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Friendly Evidence

Untitled (1950)

Portrait of C.Y.

Untitled (1950-54)

Louise Bourgeois
Friendly Evidence, 1949
Painted wood
179.0 x 15.5 x 6.2 cm
Purchased 1997
Louise Bourgeois, Friendly Evidence, 1949 © VAGA (New York) / SODART (Montréal) 2003

Untitled, 1950
Painted wood
167.3 x 11.5 x 13.0
Louise Bourgeois, Untitled, 1950 © VAGA (New York) / SODART (Montréal) 2003

Portrait of C.Y., 1947-49
Painted wood, nails
9.5 x 8.3 x 12.5 cm
Louise Bourgeois, Portrait of C.Y., 1947-1949 © VAGA (New York) / SODART (Montréal) 2003

Untitled, 1950-54
Painted wood, stainless steel
168.5 x 9.2 (diam.) cm
Louise Bourgeois, Untitled, 1950-1954 © VAGA (New York) / SODART (Montréal) 2003

Between 1947 and 1954 Louise Bourgeois made over 30 slender, vertical figures, roughly carved in wood and painted in white, black, or Venetian red. These sculptures, which she called Personages, are starkly simplified evocations of people she knew, especially those she felt she had abandoned when she left France for the United States before the Second World War. Their totemic aspect is typical of her work of this period. Though superficially reminiscent of African or Oceanic fetishes, they are drawn from strictly personal sources. The Personages evoke the emotional substratum of her relations with others both present and far away. Set in groups or placed singly in a space, they suggest a relationship with psychological as well as physical dimensions. Bourgeois later observed of them that, "even though the shapes are abstract, they represent people. They are delicate as relationships are delicate. They look at each other and they lean on each other."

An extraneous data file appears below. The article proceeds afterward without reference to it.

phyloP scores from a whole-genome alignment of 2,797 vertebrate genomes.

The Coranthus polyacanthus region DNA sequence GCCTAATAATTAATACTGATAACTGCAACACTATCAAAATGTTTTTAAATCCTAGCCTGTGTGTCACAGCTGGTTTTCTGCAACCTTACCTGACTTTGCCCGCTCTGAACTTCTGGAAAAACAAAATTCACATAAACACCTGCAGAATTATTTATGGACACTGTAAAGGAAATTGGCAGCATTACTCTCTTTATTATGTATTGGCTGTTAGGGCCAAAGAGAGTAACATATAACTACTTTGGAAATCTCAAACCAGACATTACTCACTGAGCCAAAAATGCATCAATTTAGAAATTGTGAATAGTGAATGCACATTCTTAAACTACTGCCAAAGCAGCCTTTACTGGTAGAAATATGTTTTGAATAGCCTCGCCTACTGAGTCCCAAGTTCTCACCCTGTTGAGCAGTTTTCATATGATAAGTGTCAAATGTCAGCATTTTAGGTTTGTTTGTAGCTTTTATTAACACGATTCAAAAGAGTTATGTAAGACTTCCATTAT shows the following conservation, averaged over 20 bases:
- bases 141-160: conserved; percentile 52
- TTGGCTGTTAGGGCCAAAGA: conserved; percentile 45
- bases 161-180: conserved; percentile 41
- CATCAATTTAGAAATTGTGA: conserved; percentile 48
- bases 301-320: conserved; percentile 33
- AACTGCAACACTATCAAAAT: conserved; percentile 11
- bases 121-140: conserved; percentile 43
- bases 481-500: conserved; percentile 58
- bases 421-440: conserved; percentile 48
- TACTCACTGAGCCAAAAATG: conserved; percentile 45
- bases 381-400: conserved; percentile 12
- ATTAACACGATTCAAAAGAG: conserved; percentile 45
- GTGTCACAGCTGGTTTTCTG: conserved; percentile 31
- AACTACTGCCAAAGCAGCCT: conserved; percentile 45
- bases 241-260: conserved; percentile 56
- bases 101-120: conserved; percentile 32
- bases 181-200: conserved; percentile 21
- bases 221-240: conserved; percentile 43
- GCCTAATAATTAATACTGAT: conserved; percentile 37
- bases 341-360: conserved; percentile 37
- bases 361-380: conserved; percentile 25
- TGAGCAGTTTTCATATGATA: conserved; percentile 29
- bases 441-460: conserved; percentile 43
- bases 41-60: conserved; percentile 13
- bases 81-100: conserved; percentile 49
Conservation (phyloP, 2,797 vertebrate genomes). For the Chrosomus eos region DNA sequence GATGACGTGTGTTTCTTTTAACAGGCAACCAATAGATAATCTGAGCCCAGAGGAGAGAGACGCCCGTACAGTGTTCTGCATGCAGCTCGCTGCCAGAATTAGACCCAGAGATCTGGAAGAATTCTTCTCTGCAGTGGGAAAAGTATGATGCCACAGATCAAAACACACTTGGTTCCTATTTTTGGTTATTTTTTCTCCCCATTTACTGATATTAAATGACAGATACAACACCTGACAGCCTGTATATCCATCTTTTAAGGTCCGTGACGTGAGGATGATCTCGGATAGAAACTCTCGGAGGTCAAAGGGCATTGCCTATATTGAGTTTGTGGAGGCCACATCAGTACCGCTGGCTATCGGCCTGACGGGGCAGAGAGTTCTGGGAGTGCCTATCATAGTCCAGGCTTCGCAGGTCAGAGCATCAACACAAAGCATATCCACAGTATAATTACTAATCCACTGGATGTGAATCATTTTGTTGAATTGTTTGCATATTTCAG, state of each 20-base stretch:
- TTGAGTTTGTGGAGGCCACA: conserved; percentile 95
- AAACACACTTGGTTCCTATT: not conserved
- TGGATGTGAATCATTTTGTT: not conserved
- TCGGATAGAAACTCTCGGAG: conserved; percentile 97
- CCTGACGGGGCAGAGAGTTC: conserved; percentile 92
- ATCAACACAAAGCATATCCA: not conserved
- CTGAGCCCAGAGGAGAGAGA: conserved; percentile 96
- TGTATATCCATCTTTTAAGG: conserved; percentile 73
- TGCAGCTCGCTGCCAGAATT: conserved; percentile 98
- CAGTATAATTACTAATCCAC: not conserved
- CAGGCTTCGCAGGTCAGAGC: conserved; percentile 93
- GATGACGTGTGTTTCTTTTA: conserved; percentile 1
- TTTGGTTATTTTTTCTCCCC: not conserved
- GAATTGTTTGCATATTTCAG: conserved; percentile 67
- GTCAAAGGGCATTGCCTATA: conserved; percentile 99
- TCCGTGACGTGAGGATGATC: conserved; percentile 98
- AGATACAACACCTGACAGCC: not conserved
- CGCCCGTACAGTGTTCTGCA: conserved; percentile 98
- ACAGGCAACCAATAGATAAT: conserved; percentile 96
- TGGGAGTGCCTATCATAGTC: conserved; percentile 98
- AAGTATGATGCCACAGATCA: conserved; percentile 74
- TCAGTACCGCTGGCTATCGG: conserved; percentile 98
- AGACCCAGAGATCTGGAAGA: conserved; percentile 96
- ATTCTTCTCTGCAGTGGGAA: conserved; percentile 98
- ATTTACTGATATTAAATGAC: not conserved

Four decades after they were made, the sculptures acquired by the Gallery remain as aesthetically compelling as ever: formally austere yet expressive. Bourgeois herself, after years of neglect, is now recognized as one of the major figures in 20th-century art. Her interest in finding forms that express the uncertainty and vulnerability of human relationships has made her a beacon for a younger generation of artists, yet she remains a link with earlier Modernist currents as well, especially Surrealism and Abstract Expressionism. With this unique group of four early sculptures, the Gallery now has one of the most important collections of Bourgeois's work in Canada.